Jobs, jobs, jobs, jobs


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An incentive package offered at SAJ Distributors would create additional 81 jobs in Pine Bluff. Creating additional jobs would help answer the city’s population retreat.

L&R Distributors of Brooklyn, N.Y., announced in November that the firm would buy the distribution center from Walgreen Co., which bought the assets of USA Drug from the LaFrance Family earlier this year.

L&R hopes to take possession of SAJ by late January or early February and anticipates there will be 119 employees at that time. The Economic Development Alliance of Jefferson County has proposed offering $500,000 in project infrastructure or equipment assistance to the company in return for creating the additional 81 positions for a workforce of 200 within five years. The average annual salary for workers would be $32,000.

The alliance’s tax board, which administers the three-eighths cent sales tax that was approved by county voters for economic development, will also offer 30 to 50 acres of land in the Jefferson Industrial Park at a value of $20,000 per acre, for a total value of $1 million, plus potential payment in lieu of property taxes. The total potential value of the incentive package is $1.525 million. L&R is also working with the Arkansas Economic Development Commission on a state incentive package.

SAJ’s existing payroll is $2.3 million annually, but that would climb to $3.8 million under the new ownership, with 2011 sales of $146 million.

The alliance has also contacted Entergy Arkansas in an effort to save the more than 90 jobs that would be lost if the utility proceeds with plans to close the Pine Bluff Operations Center in 2015.

An Entergy official has since toured the alliance’s Bioplex site near the Pine Bluff Arsenal and National Center for Toxicological Research. A decision is expected in January.

The sales tax has generated almost $3.5 million since collections began, giving job recruiters more arrows for their quiver. Nothing moves quickly in economic development.

Absent mayor

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Pine Bluff Mayor Carl A. Redus Jr. missed his final city council meeting Monday night. He didn’t leave a message to explain his absence.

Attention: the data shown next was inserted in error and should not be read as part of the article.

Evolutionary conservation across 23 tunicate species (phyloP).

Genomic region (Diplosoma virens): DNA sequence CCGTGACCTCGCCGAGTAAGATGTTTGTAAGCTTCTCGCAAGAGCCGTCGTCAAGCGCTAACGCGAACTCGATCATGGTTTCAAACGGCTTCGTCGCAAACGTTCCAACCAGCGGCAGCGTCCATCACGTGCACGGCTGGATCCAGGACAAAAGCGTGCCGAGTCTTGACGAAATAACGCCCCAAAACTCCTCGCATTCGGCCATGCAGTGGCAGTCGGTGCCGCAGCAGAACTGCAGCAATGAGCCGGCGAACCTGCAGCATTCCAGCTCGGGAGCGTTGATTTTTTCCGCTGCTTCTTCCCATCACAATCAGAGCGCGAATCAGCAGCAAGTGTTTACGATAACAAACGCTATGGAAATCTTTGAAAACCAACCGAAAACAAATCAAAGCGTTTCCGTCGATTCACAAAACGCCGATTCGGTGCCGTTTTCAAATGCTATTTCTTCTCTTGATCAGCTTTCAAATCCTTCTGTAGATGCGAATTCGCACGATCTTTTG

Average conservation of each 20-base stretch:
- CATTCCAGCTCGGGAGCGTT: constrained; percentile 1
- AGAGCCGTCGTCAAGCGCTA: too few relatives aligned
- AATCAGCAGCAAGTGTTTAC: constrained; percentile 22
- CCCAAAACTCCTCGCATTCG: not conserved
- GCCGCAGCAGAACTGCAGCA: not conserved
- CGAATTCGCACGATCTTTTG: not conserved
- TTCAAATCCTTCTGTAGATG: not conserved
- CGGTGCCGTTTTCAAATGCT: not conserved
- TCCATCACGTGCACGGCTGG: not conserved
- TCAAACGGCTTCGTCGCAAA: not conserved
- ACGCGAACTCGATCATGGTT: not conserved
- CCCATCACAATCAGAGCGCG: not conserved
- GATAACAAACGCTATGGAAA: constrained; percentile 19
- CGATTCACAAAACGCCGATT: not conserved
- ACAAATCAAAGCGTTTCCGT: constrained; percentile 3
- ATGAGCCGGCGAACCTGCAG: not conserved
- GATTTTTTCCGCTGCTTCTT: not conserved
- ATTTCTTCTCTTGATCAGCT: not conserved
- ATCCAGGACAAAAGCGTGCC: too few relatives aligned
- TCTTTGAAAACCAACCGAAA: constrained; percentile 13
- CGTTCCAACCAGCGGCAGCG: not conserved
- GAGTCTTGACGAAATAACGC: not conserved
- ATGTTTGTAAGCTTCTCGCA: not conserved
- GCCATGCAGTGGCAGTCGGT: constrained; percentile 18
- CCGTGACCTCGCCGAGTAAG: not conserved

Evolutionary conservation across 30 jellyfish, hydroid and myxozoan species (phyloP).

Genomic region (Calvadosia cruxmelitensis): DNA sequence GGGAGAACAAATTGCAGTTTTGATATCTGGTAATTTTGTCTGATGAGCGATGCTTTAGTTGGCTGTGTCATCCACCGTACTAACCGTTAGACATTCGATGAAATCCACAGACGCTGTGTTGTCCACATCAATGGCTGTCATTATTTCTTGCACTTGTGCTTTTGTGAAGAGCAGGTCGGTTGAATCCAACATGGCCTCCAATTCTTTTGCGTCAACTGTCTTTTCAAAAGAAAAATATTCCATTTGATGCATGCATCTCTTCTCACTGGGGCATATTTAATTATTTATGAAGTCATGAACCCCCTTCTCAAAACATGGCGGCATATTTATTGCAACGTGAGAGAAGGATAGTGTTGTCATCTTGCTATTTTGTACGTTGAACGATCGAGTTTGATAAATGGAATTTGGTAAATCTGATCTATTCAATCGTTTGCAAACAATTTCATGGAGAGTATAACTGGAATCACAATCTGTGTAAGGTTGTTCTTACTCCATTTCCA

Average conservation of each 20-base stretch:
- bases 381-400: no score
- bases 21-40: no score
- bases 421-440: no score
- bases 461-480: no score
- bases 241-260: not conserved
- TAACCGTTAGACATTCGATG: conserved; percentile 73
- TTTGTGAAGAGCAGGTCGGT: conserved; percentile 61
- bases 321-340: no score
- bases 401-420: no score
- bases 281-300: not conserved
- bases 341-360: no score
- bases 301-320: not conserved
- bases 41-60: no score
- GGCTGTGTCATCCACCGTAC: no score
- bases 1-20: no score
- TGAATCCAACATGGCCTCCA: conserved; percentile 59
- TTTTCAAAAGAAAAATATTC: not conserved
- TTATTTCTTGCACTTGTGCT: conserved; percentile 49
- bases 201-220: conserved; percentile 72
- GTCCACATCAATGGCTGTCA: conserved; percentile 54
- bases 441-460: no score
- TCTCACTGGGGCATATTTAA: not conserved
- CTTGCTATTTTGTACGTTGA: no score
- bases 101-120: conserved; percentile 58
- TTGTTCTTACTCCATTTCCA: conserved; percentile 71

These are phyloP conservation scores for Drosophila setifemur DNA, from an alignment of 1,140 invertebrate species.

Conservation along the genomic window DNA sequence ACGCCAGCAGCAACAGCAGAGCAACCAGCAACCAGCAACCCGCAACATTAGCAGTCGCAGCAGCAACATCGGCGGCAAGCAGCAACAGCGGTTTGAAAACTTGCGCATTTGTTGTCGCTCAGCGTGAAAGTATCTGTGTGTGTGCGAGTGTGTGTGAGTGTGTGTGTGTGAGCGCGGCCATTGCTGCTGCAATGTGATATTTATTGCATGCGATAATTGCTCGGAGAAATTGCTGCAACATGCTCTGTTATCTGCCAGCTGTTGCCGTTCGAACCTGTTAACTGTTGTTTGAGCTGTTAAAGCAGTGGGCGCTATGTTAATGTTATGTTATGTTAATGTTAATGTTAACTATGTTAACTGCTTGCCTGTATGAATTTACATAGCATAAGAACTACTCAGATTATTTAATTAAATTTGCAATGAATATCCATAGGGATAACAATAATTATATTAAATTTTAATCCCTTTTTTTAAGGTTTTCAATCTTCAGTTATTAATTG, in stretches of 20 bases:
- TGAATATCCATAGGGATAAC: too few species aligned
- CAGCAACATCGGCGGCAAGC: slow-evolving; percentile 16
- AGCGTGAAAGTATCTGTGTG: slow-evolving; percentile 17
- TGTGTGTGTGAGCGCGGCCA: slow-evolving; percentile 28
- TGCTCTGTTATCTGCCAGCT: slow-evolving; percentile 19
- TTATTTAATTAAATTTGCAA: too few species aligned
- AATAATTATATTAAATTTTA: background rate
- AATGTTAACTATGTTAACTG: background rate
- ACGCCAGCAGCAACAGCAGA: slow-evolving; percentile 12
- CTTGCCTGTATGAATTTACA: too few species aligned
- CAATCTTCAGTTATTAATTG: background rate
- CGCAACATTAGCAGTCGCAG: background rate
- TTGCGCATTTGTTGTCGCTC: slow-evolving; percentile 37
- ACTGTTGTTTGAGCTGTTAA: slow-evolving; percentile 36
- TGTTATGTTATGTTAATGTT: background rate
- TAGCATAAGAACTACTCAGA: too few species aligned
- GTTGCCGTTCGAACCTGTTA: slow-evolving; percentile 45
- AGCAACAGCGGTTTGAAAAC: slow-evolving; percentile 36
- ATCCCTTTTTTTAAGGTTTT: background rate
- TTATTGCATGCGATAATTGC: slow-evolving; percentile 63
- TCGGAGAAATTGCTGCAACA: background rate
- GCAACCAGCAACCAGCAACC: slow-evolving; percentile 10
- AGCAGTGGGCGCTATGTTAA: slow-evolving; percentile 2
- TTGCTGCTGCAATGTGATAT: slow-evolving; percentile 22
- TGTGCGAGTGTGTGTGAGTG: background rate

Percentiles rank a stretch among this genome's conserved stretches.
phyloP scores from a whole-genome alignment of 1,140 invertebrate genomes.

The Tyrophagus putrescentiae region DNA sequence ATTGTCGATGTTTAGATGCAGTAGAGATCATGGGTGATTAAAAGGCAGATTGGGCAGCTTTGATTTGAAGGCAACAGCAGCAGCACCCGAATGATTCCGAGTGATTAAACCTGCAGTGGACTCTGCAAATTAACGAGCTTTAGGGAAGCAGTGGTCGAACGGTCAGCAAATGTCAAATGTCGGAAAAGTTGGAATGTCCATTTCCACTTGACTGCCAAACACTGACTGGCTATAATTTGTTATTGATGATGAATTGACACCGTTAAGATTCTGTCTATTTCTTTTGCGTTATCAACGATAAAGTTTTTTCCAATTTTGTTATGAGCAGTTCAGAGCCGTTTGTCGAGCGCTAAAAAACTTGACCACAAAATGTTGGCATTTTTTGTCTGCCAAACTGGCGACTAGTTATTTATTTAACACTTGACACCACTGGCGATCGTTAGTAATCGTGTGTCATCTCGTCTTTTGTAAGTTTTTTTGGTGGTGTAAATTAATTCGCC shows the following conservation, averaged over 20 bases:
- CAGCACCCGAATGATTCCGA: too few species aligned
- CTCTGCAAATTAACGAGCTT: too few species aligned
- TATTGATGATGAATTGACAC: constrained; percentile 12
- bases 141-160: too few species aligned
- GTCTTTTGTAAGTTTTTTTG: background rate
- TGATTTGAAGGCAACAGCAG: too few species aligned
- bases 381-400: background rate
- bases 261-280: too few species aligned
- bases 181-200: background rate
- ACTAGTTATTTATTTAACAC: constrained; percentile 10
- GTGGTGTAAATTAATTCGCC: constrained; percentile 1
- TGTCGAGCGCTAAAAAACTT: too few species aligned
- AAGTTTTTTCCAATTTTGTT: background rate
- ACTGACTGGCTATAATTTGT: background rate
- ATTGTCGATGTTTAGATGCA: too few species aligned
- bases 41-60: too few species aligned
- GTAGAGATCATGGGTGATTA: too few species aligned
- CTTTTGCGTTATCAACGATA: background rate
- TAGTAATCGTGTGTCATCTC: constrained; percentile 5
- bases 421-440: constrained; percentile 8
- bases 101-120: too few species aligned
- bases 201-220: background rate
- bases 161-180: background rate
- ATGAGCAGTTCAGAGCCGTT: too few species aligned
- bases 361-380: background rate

Redus, who will be replaced by Debe Hollingsworth on Jan. 1, is vacationing, his administrative assistant, Ted Davis, acknowledged Thursday. Callers seeking to talk with Redus earlier this week were told he was not in the office and no date was given for his return.

“He should be back next week,” said Davis, adding Redus was just “a phone call away.” Except calls to the mayor’s cell phone went unanswered.

Repay scholarships?

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The General Assembly convenes for the 2013 regular session on Jan. 14. It is time to lock up the women and children for their protection when bills are announced by Twitter.

A state legislator from Mena maintains he will file a bill requiring students who receive lottery-funded scholarships to repay the state if they fail to obtain a degree.

The state’s college students should be paying attention while on Christmas break.

We are inclined to agree with Shane Broadway, interim director of the Arkansas Department of Higher Education, that the proposal may conflict with the constitutional amendment that authorized the lottery’s creation. The amendment establishing the lottery calls the scholarships “scholarships or grants,” not a loan.

College students have been known to change majors several times in their quest for career skills.

We wish the retention rate among Academic Challenge Scholarship recipients was higher, but changing the rules in the middle of a game is foolish.

We have been less than successful in collecting defaulted student loans.